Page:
Oddly, the Hawks have had little punch when they have played from behind. They are just 2-16 when trailing at the half and a putrid 1-17 when behind heading into the fourth quarter.
Schlenk: ’Maybe it wasn’t such a great idea to bring everybody back; that’s on me’
Schlenk uttered that discouraging phrase to 92.9 The Game in Atlanta about spending $300 million this past offseason to lock up Young, John Collins, Clint Capela, and Kevin Huerter to long-term contracts.
The Hawks also made McMillan — one of the heroes of last season after he took over for Lloyd Pierce — the full-time coach. However, the Hawks don’t seem to be responding to McMillan’s old-school style of focusing on toughness, defense, and resiliency.
Teams should never make trades to send messages, but maybe that’s the move for Schlenk with a roster that has seen significant drop-offs in many areas.
The Hawks must figure out how to get more out of $125 million man John Collins
Shams Charania of The Athletic recently reported that Collins has grown “increasingly frustrated” with his shrinking role in the Atlanta offense. Remarkably, he has a lower usage rate this season despite signing a five-year, $125 million deal over the summer.
Collins is an extraordinary athlete who plays bigger than his size, but there isn’t one thing he’s exceptional at offensively. He’s averaging 17.5 points on 54.1% shooting, but he isn’t a player the Hawks can give the ball to and ask him to go and create a good shot. The same can be said for Huerter, Bogdan Bogdanovic and Clint Capela.
To his credit, Collins is shooting the 3-pointer better than any point in his career (42.7%), but he must diversify his offensive game to help Young shoulder the load.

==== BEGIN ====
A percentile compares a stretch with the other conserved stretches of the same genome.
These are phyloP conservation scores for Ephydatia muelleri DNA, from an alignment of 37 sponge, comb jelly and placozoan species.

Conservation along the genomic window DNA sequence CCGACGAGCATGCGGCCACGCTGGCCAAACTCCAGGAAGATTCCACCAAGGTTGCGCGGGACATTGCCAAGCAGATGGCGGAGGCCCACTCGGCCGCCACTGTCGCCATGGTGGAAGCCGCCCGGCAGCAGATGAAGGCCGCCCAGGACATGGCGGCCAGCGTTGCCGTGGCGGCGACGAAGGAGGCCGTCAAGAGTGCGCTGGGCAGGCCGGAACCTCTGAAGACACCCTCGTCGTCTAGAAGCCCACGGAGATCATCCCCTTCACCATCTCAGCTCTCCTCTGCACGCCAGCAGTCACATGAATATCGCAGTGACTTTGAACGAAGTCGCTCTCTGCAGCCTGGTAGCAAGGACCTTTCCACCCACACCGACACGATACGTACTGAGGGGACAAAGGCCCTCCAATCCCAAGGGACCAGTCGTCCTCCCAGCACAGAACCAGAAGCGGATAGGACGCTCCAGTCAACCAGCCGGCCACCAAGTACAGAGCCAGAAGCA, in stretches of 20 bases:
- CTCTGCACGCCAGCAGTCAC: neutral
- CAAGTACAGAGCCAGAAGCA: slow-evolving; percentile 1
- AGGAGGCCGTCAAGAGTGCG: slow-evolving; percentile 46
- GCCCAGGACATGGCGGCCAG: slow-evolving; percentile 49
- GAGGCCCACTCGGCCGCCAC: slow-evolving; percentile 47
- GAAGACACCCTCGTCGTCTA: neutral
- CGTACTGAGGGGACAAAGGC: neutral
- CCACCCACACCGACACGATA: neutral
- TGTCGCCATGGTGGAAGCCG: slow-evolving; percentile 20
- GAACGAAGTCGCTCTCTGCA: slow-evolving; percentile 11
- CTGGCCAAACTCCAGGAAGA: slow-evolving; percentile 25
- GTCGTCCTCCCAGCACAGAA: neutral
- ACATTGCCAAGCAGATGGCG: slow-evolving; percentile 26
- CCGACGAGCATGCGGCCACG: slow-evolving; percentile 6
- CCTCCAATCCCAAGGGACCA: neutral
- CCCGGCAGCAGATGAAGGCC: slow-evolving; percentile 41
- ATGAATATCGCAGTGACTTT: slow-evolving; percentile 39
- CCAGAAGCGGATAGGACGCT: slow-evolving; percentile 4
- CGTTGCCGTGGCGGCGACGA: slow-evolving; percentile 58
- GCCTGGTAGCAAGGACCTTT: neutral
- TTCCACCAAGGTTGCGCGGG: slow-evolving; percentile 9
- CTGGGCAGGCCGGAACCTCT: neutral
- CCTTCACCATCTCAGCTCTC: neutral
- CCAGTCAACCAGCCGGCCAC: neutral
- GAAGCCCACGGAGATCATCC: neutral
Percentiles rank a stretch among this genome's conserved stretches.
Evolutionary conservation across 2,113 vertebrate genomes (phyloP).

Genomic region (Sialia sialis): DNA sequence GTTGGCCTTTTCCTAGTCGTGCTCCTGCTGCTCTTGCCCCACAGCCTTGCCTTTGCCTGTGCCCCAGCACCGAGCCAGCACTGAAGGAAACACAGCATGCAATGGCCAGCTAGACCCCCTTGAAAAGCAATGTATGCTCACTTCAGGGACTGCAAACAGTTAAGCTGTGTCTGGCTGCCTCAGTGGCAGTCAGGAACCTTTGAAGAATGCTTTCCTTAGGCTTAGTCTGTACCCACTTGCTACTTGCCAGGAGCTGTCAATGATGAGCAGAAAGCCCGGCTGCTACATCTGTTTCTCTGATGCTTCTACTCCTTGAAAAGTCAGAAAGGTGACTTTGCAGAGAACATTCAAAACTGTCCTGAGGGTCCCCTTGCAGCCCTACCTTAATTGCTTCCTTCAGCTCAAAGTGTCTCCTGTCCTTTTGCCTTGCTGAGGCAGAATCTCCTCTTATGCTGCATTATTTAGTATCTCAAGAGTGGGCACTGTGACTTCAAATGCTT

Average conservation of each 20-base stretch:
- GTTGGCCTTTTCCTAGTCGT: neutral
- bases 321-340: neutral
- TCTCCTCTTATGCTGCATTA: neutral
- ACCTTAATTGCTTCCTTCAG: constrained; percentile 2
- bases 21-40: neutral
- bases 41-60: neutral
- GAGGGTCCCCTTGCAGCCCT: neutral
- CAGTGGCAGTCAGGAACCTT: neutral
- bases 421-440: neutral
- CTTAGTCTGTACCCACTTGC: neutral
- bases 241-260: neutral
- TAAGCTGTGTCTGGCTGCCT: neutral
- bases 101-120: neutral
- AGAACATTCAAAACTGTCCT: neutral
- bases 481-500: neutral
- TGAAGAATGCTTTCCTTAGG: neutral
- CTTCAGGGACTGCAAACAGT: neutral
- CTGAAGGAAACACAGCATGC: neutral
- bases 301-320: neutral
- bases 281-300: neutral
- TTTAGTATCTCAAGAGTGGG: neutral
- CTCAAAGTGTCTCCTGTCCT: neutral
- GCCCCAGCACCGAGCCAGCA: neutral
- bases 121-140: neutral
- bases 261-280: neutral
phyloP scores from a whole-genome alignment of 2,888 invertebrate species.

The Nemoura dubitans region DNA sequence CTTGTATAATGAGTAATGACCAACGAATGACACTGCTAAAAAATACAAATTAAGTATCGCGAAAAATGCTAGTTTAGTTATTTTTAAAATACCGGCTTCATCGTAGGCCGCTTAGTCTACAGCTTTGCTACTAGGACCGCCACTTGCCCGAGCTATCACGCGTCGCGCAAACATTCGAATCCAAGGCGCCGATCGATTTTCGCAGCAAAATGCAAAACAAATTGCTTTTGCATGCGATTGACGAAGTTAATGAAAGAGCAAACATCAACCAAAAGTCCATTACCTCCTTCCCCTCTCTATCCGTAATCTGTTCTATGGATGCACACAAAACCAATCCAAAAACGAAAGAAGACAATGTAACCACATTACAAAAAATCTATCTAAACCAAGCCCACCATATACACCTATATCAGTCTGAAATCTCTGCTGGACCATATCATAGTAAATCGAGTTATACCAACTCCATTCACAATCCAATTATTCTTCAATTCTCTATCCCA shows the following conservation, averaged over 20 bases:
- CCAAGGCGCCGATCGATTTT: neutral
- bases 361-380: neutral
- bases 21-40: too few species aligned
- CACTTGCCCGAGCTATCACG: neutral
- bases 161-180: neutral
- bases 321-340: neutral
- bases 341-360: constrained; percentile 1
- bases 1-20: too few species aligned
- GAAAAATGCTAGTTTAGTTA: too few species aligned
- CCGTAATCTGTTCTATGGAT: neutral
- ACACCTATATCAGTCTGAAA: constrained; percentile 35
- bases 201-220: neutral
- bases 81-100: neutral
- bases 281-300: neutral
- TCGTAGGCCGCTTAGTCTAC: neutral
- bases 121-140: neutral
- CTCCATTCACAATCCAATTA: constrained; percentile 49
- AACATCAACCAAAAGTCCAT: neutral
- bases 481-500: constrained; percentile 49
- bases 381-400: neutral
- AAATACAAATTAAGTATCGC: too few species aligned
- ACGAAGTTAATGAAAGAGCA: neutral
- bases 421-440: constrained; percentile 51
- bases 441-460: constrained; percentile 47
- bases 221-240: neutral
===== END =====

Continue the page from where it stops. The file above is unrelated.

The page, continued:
Could the Hawks be in the market for a blockbuster deal to shake up the roster?
The Hawks have stockpiled plenty of capital with which to make a deal if Schlenk decides to go that route. They have all of their picks in the next few upcoming drafts, and they also hold $20 million in expiring contracts in Lou Williams, Solomon Hill, Gorgui Deng, and Delon Wright. Also, the Hawks might be able to entice a trade partner with the promise that youngsters DeAndre Hunter or Cam Reddish could provide. Hunter, who has been out for several weeks with a wrist injury, is nearing a return to game action.
Whatever the Hawks pursue, it must be someone who can take some of the load off the shoulders of young. The dynamic, do-everything guard ranks fourth in the league in scoring (28), third in assists (9.6), and sixth in ESPN’s Player Efficiency Rating (25.61).
Top targets such as Ben Simmons, Jaylen Brown, Domantas Sabonis, and Dejounte Murray would help support Young with some superstar firepower. Other veterans, such as Eric Gordon, Terrence Ross, or Robert Covington, could give the Hawks more pop off the bench than a struggling Lou Williams (6.5 PPG and 36.6% shooting). Simmons, of course, is the top player available via a potential trade and is one who could help the Hawks defensively and by taking Young off the ball some.
All of the story’s quotes, unless otherwise attributed, were obtained firsthand.
Statistics courtesy of ESPN.com